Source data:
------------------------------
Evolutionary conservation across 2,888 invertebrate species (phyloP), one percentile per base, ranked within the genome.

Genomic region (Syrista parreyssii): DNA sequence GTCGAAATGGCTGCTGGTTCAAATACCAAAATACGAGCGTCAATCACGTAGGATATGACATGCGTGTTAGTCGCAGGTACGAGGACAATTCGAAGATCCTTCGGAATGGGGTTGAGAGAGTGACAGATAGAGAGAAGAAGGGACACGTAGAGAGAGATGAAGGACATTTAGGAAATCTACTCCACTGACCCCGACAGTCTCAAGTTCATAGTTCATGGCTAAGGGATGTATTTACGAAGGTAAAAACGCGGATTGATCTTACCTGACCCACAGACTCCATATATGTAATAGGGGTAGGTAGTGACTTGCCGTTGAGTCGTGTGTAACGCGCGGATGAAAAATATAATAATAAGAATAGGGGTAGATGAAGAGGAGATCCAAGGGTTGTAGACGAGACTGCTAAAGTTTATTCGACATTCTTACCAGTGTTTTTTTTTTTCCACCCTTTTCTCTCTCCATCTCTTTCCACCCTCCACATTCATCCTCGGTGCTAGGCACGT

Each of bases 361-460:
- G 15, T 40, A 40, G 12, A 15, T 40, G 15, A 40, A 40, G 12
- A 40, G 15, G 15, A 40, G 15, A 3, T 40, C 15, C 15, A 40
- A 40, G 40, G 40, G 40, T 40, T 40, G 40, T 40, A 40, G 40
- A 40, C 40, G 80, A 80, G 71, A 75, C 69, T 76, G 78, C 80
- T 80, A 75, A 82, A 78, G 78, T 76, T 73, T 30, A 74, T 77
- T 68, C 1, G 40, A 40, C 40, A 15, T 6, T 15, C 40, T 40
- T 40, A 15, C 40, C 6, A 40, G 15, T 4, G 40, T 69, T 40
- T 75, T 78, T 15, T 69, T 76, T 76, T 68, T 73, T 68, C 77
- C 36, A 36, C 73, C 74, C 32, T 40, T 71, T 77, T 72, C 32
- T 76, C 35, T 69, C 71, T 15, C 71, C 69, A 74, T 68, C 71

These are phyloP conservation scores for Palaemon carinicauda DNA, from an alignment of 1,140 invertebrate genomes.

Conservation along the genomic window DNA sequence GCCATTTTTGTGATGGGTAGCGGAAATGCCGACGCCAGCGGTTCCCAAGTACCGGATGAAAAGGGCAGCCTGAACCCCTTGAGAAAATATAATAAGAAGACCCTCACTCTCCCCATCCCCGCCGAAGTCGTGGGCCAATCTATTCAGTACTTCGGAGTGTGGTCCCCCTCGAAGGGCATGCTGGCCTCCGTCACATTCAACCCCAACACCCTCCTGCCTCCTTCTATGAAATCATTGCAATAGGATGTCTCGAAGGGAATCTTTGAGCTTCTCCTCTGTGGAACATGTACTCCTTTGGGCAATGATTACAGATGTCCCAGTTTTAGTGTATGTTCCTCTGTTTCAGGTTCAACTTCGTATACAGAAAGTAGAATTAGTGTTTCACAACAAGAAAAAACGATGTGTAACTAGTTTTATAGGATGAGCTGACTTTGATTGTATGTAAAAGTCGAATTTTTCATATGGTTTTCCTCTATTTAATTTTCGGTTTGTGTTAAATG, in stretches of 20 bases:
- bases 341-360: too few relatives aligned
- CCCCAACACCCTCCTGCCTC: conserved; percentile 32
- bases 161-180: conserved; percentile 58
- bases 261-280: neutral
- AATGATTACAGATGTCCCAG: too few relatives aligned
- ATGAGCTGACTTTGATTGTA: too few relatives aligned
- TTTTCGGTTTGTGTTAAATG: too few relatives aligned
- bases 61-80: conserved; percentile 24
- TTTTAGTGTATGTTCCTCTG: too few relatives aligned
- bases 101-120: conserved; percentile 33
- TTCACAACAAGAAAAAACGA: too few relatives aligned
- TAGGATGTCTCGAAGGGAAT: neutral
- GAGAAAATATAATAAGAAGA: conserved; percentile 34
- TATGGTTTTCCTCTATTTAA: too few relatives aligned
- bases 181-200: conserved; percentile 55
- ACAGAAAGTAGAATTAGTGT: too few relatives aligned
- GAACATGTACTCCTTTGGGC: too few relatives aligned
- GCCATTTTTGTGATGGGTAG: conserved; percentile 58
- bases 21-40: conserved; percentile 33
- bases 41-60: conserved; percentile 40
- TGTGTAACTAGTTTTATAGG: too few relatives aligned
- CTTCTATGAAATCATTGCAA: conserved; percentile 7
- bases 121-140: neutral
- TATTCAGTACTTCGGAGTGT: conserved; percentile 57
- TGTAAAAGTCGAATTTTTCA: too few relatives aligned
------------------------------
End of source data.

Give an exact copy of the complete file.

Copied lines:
Evolutionary conservation across 2,888 invertebrate species (phyloP), one percentile per base, ranked within the genome.

Genomic region (Syrista parreyssii): DNA sequence GTCGAAATGGCTGCTGGTTCAAATACCAAAATACGAGCGTCAATCACGTAGGATATGACATGCGTGTTAGTCGCAGGTACGAGGACAATTCGAAGATCCTTCGGAATGGGGTTGAGAGAGTGACAGATAGAGAGAAGAAGGGACACGTAGAGAGAGATGAAGGACATTTAGGAAATCTACTCCACTGACCCCGACAGTCTCAAGTTCATAGTTCATGGCTAAGGGATGTATTTACGAAGGTAAAAACGCGGATTGATCTTACCTGACCCACAGACTCCATATATGTAATAGGGGTAGGTAGTGACTTGCCGTTGAGTCGTGTGTAACGCGCGGATGAAAAATATAATAATAAGAATAGGGGTAGATGAAGAGGAGATCCAAGGGTTGTAGACGAGACTGCTAAAGTTTATTCGACATTCTTACCAGTGTTTTTTTTTTTCCACCCTTTTCTCTCTCCATCTCTTTCCACCCTCCACATTCATCCTCGGTGCTAGGCACGT

Each of bases 361-460:
- G 15, T 40, A 40, G 12, A 15, T 40, G 15, A 40, A 40, G 12
- A 40, G 15, G 15, A 40, G 15, A 3, T 40, C 15, C 15, A 40
- A 40, G 40, G 40, G 40, T 40, T 40, G 40, T 40, A 40, G 40
- A 40, C 40, G 80, A 80, G 71, A 75, C 69, T 76, G 78, C 80
- T 80, A 75, A 82, A 78, G 78, T 76, T 73, T 30, A 74, T 77
- T 68, C 1, G 40, A 40, C 40, A 15, T 6, T 15, C 40, T 40
- T 40, A 15, C 40, C 6, A 40, G 15, T 4, G 40, T 69, T 40
- T 75, T 78, T 15, T 69, T 76, T 76, T 68, T 73, T 68, C 77
- C 36, A 36, C 73, C 74, C 32, T 40, T 71, T 77, T 72, C 32
- T 76, C 35, T 69, C 71, T 15, C 71, C 69, A 74, T 68, C 71

These are phyloP conservation scores for Palaemon carinicauda DNA, from an alignment of 1,140 invertebrate genomes.

Conservation along the genomic window DNA sequence GCCATTTTTGTGATGGGTAGCGGAAATGCCGACGCCAGCGGTTCCCAAGTACCGGATGAAAAGGGCAGCCTGAACCCCTTGAGAAAATATAATAAGAAGACCCTCACTCTCCCCATCCCCGCCGAAGTCGTGGGCCAATCTATTCAGTACTTCGGAGTGTGGTCCCCCTCGAAGGGCATGCTGGCCTCCGTCACATTCAACCCCAACACCCTCCTGCCTCCTTCTATGAAATCATTGCAATAGGATGTCTCGAAGGGAATCTTTGAGCTTCTCCTCTGTGGAACATGTACTCCTTTGGGCAATGATTACAGATGTCCCAGTTTTAGTGTATGTTCCTCTGTTTCAGGTTCAACTTCGTATACAGAAAGTAGAATTAGTGTTTCACAACAAGAAAAAACGATGTGTAACTAGTTTTATAGGATGAGCTGACTTTGATTGTATGTAAAAGTCGAATTTTTCATATGGTTTTCCTCTATTTAATTTTCGGTTTGTGTTAAATG, in stretches of 20 bases:
- bases 341-360: too few relatives aligned
- CCCCAACACCCTCCTGCCTC: conserved; percentile 32
- bases 161-180: conserved; percentile 58
- bases 261-280: neutral
- AATGATTACAGATGTCCCAG: too few relatives aligned
- ATGAGCTGACTTTGATTGTA: too few relatives aligned
- TTTTCGGTTTGTGTTAAATG: too few relatives aligned
- bases 61-80: conserved; percentile 24
- TTTTAGTGTATGTTCCTCTG: too few relatives aligned
- bases 101-120: conserved; percentile 33
- TTCACAACAAGAAAAAACGA: too few relatives aligned
- TAGGATGTCTCGAAGGGAAT: neutral
- GAGAAAATATAATAAGAAGA: conserved; percentile 34
- TATGGTTTTCCTCTATTTAA: too few relatives aligned
- bases 181-200: conserved; percentile 55
- ACAGAAAGTAGAATTAGTGT: too few relatives aligned
- GAACATGTACTCCTTTGGGC: too few relatives aligned
- GCCATTTTTGTGATGGGTAG: conserved; percentile 58
- bases 21-40: conserved; percentile 33
- bases 41-60: conserved; percentile 40
- TGTGTAACTAGTTTTATAGG: too few relatives aligned
- CTTCTATGAAATCATTGCAA: conserved; percentile 7
- bases 121-140: neutral
- TATTCAGTACTTCGGAGTGT: conserved; percentile 57
- TGTAAAAGTCGAATTTTTCA: too few relatives aligned